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Math Help - 2, 5, 8, 11, 14... (q2)

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    2, 5, 8, 11, 14... (q2)

    Sequence given: 2, 5, 8, 11, 14...

    Prove that the product of any two consecutive numbers in the sequence can't be in the sequence?
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  2. #2
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    Quote Originally Posted by Natasha
    Sequence given: 2, 5, 8, 11, 14...

    Prove that the product of any two consecutive numbers in the sequence can't be in the sequence?
    The sequence is arithmatic, with a separation of 3 and initial value of 2. So we may model the series as a_{n}=3n+2.

    We want to multiply two consecutive numbers in the series, so use the n and (n+1) terms:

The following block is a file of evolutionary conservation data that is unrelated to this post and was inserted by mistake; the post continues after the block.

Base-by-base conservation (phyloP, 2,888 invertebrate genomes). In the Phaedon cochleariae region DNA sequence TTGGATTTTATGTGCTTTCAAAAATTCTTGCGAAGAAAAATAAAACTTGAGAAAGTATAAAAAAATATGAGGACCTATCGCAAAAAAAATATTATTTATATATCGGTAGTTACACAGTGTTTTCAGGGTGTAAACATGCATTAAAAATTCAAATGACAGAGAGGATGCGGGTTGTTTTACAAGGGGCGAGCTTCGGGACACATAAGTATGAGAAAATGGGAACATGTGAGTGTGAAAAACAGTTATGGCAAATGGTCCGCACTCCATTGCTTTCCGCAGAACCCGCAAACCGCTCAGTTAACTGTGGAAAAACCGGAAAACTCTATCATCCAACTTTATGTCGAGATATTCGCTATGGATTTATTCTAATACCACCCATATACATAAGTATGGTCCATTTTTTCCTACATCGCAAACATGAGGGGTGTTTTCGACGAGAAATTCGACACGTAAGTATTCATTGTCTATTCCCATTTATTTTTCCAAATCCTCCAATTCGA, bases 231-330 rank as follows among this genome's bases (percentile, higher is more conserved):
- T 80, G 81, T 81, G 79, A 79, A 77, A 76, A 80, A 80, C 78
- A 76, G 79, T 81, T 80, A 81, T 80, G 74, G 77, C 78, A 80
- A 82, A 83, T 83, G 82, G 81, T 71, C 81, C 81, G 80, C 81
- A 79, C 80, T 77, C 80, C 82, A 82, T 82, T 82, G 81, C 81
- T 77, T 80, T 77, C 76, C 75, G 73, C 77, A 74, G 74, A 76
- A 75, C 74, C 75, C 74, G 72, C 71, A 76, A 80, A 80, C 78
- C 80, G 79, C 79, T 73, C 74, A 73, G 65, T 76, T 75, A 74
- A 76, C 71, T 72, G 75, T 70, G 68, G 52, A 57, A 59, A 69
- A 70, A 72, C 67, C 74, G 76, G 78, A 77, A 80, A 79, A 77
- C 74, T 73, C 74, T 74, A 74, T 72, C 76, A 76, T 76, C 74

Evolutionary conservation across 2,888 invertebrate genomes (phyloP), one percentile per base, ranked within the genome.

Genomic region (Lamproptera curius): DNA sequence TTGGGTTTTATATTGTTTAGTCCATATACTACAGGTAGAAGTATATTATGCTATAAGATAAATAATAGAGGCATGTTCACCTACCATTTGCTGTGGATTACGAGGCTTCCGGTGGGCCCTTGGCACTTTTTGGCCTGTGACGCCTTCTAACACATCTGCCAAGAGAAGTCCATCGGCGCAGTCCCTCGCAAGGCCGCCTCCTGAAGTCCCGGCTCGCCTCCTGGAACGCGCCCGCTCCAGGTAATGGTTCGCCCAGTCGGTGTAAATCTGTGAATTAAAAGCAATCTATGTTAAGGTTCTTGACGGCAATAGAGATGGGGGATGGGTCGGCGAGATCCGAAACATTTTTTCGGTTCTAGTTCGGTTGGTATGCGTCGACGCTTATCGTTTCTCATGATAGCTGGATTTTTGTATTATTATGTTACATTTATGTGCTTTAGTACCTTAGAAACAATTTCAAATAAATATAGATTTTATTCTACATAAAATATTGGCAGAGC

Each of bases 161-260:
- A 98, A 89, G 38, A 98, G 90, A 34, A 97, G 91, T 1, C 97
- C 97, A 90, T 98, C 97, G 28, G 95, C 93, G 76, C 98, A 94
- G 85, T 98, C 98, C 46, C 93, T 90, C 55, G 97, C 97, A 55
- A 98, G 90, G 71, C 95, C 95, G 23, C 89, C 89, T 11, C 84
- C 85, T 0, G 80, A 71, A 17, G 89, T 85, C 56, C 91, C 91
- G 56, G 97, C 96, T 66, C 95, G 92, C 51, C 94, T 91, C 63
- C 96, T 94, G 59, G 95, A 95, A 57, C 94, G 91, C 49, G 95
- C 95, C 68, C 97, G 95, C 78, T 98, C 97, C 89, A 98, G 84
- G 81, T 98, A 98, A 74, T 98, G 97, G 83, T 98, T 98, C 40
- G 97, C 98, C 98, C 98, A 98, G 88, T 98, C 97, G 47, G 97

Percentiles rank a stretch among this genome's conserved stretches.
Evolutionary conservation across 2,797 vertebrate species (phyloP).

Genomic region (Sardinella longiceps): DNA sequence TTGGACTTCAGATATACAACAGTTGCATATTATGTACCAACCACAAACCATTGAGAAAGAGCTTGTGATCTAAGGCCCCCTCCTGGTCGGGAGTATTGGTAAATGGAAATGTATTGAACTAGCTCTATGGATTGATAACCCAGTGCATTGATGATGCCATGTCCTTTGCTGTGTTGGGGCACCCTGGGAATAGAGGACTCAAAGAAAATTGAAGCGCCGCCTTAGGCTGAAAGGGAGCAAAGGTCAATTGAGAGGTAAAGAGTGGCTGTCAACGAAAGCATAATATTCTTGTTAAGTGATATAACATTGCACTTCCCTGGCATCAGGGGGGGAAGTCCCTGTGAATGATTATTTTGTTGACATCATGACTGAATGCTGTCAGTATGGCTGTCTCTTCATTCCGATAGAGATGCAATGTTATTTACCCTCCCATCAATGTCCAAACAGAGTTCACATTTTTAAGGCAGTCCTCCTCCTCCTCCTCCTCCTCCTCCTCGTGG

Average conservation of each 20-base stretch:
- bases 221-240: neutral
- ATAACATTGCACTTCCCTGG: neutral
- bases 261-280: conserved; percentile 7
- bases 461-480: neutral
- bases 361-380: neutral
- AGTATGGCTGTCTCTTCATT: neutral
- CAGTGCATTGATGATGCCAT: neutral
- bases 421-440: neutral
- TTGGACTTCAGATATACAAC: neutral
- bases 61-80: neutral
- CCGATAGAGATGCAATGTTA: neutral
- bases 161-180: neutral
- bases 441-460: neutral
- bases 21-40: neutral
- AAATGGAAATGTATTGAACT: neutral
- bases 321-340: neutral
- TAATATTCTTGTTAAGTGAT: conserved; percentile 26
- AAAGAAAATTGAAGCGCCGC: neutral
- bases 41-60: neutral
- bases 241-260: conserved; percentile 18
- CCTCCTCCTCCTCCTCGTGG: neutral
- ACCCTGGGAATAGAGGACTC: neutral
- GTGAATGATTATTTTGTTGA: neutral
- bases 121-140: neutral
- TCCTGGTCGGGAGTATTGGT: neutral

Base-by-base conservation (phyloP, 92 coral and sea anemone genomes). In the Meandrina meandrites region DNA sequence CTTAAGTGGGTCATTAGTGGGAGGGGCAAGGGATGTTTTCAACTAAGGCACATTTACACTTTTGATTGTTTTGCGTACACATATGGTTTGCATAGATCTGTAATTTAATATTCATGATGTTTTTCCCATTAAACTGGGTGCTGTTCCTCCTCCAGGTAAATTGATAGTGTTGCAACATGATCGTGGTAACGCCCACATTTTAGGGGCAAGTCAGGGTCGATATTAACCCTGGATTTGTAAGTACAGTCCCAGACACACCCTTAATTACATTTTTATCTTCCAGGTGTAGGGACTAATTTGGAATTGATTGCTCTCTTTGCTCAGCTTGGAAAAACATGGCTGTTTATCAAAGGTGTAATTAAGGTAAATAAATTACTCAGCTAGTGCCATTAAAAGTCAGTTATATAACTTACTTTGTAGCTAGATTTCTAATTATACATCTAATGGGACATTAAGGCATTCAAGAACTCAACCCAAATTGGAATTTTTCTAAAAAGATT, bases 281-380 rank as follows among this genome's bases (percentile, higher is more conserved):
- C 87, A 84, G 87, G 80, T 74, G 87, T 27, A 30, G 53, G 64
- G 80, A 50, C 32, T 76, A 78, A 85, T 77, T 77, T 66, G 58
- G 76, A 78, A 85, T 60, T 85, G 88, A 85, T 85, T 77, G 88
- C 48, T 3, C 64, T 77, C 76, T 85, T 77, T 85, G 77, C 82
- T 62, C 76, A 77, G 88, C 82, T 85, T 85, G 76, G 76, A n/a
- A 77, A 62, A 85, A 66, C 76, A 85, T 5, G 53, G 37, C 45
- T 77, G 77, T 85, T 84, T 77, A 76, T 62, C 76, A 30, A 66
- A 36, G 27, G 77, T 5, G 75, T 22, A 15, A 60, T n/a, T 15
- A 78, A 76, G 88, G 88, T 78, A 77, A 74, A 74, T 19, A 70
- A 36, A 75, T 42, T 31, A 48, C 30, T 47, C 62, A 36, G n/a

a_{n+1} * a_n =(3(n+1)+2)(3n+2)=(3n+5)(3n+2)
    =9n^2+21n+10
    If this is a member of the series, then (3q+2)=9n^2+21n+10 for some integer q. Solving for q we obtain:
    q=3n^2+7n+8/3 which is never an integer for any n.

    -Dan
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    Because each number has form,
    3k+2
    If multiplied together they produce, (of form)
    3k+1
    Impossible by definition of this sequence.
    Q.E.D.
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